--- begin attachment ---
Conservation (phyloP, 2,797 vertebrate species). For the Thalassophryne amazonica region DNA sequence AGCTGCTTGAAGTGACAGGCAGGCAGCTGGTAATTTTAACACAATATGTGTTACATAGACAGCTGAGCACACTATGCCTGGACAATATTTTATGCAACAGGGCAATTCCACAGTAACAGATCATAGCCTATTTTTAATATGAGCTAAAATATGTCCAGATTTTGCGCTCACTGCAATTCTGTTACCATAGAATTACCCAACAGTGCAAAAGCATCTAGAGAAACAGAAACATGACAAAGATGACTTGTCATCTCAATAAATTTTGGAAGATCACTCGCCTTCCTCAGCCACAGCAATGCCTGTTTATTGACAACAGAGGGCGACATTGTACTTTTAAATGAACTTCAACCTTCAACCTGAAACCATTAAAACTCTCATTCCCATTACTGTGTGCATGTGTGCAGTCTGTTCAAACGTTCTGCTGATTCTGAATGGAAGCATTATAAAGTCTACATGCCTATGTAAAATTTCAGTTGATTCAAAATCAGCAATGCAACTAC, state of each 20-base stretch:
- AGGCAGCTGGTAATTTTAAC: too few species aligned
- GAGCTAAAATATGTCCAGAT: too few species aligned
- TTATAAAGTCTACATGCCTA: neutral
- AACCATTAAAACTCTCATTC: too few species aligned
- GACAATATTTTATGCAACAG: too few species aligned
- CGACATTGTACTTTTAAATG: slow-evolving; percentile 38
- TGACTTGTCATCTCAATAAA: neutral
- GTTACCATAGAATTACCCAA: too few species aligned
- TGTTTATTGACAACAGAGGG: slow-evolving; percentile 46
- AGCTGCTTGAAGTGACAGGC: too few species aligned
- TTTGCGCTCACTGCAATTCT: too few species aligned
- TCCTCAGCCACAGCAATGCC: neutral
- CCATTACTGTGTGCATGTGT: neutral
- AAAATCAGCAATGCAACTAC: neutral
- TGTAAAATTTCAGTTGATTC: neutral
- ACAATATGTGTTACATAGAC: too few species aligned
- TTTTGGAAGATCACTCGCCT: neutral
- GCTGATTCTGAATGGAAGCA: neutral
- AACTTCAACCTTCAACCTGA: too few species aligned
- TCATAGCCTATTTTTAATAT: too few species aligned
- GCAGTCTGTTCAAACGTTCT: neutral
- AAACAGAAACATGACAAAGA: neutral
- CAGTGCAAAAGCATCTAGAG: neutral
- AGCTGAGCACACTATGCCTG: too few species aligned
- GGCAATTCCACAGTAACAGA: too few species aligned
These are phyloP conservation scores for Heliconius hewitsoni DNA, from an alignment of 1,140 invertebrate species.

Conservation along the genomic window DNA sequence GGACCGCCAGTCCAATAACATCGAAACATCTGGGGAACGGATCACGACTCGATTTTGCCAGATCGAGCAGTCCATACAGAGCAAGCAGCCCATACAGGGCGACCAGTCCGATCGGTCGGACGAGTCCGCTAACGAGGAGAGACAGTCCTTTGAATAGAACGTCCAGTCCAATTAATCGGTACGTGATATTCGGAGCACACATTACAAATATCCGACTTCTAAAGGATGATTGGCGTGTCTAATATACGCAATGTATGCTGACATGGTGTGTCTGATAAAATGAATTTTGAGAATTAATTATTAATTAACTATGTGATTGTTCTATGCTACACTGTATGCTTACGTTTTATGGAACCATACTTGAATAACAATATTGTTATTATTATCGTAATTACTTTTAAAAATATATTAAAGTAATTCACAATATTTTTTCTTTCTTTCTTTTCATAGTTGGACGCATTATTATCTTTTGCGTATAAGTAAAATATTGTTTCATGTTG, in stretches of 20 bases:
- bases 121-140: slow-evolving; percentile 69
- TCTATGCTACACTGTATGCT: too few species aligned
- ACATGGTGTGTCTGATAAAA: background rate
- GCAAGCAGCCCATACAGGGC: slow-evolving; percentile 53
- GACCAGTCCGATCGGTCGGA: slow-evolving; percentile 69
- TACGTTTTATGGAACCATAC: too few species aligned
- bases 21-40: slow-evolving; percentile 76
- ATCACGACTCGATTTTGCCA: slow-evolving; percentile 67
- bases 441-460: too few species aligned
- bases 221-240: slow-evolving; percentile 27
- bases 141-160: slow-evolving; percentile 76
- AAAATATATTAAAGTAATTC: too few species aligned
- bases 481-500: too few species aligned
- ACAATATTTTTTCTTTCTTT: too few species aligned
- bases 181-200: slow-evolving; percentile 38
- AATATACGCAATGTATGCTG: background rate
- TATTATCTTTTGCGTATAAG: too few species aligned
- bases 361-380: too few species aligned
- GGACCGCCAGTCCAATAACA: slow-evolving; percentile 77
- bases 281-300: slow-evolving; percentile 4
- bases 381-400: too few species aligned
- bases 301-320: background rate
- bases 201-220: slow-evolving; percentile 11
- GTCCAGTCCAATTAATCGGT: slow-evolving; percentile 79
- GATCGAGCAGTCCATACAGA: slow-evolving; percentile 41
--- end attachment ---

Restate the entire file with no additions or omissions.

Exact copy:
Conservation (phyloP, 2,797 vertebrate species). For the Thalassophryne amazonica region DNA sequence AGCTGCTTGAAGTGACAGGCAGGCAGCTGGTAATTTTAACACAATATGTGTTACATAGACAGCTGAGCACACTATGCCTGGACAATATTTTATGCAACAGGGCAATTCCACAGTAACAGATCATAGCCTATTTTTAATATGAGCTAAAATATGTCCAGATTTTGCGCTCACTGCAATTCTGTTACCATAGAATTACCCAACAGTGCAAAAGCATCTAGAGAAACAGAAACATGACAAAGATGACTTGTCATCTCAATAAATTTTGGAAGATCACTCGCCTTCCTCAGCCACAGCAATGCCTGTTTATTGACAACAGAGGGCGACATTGTACTTTTAAATGAACTTCAACCTTCAACCTGAAACCATTAAAACTCTCATTCCCATTACTGTGTGCATGTGTGCAGTCTGTTCAAACGTTCTGCTGATTCTGAATGGAAGCATTATAAAGTCTACATGCCTATGTAAAATTTCAGTTGATTCAAAATCAGCAATGCAACTAC, state of each 20-base stretch:
- AGGCAGCTGGTAATTTTAAC: too few species aligned
- GAGCTAAAATATGTCCAGAT: too few species aligned
- TTATAAAGTCTACATGCCTA: neutral
- AACCATTAAAACTCTCATTC: too few species aligned
- GACAATATTTTATGCAACAG: too few species aligned
- CGACATTGTACTTTTAAATG: slow-evolving; percentile 38
- TGACTTGTCATCTCAATAAA: neutral
- GTTACCATAGAATTACCCAA: too few species aligned
- TGTTTATTGACAACAGAGGG: slow-evolving; percentile 46
- AGCTGCTTGAAGTGACAGGC: too few species aligned
- TTTGCGCTCACTGCAATTCT: too few species aligned
- TCCTCAGCCACAGCAATGCC: neutral
- CCATTACTGTGTGCATGTGT: neutral
- AAAATCAGCAATGCAACTAC: neutral
- TGTAAAATTTCAGTTGATTC: neutral
- ACAATATGTGTTACATAGAC: too few species aligned
- TTTTGGAAGATCACTCGCCT: neutral
- GCTGATTCTGAATGGAAGCA: neutral
- AACTTCAACCTTCAACCTGA: too few species aligned
- TCATAGCCTATTTTTAATAT: too few species aligned
- GCAGTCTGTTCAAACGTTCT: neutral
- AAACAGAAACATGACAAAGA: neutral
- CAGTGCAAAAGCATCTAGAG: neutral
- AGCTGAGCACACTATGCCTG: too few species aligned
- GGCAATTCCACAGTAACAGA: too few species aligned
These are phyloP conservation scores for Heliconius hewitsoni DNA, from an alignment of 1,140 invertebrate species.

Conservation along the genomic window DNA sequence GGACCGCCAGTCCAATAACATCGAAACATCTGGGGAACGGATCACGACTCGATTTTGCCAGATCGAGCAGTCCATACAGAGCAAGCAGCCCATACAGGGCGACCAGTCCGATCGGTCGGACGAGTCCGCTAACGAGGAGAGACAGTCCTTTGAATAGAACGTCCAGTCCAATTAATCGGTACGTGATATTCGGAGCACACATTACAAATATCCGACTTCTAAAGGATGATTGGCGTGTCTAATATACGCAATGTATGCTGACATGGTGTGTCTGATAAAATGAATTTTGAGAATTAATTATTAATTAACTATGTGATTGTTCTATGCTACACTGTATGCTTACGTTTTATGGAACCATACTTGAATAACAATATTGTTATTATTATCGTAATTACTTTTAAAAATATATTAAAGTAATTCACAATATTTTTTCTTTCTTTCTTTTCATAGTTGGACGCATTATTATCTTTTGCGTATAAGTAAAATATTGTTTCATGTTG, in stretches of 20 bases:
- bases 121-140: slow-evolving; percentile 69
- TCTATGCTACACTGTATGCT: too few species aligned
- ACATGGTGTGTCTGATAAAA: background rate
- GCAAGCAGCCCATACAGGGC: slow-evolving; percentile 53
- GACCAGTCCGATCGGTCGGA: slow-evolving; percentile 69
- TACGTTTTATGGAACCATAC: too few species aligned
- bases 21-40: slow-evolving; percentile 76
- ATCACGACTCGATTTTGCCA: slow-evolving; percentile 67
- bases 441-460: too few species aligned
- bases 221-240: slow-evolving; percentile 27
- bases 141-160: slow-evolving; percentile 76
- AAAATATATTAAAGTAATTC: too few species aligned
- bases 481-500: too few species aligned
- ACAATATTTTTTCTTTCTTT: too few species aligned
- bases 181-200: slow-evolving; percentile 38
- AATATACGCAATGTATGCTG: background rate
- TATTATCTTTTGCGTATAAG: too few species aligned
- bases 361-380: too few species aligned
- GGACCGCCAGTCCAATAACA: slow-evolving; percentile 77
- bases 281-300: slow-evolving; percentile 4
- bases 381-400: too few species aligned
- bases 301-320: background rate
- bases 201-220: slow-evolving; percentile 11
- GTCCAGTCCAATTAATCGGT: slow-evolving; percentile 79
- GATCGAGCAGTCCATACAGA: slow-evolving; percentile 41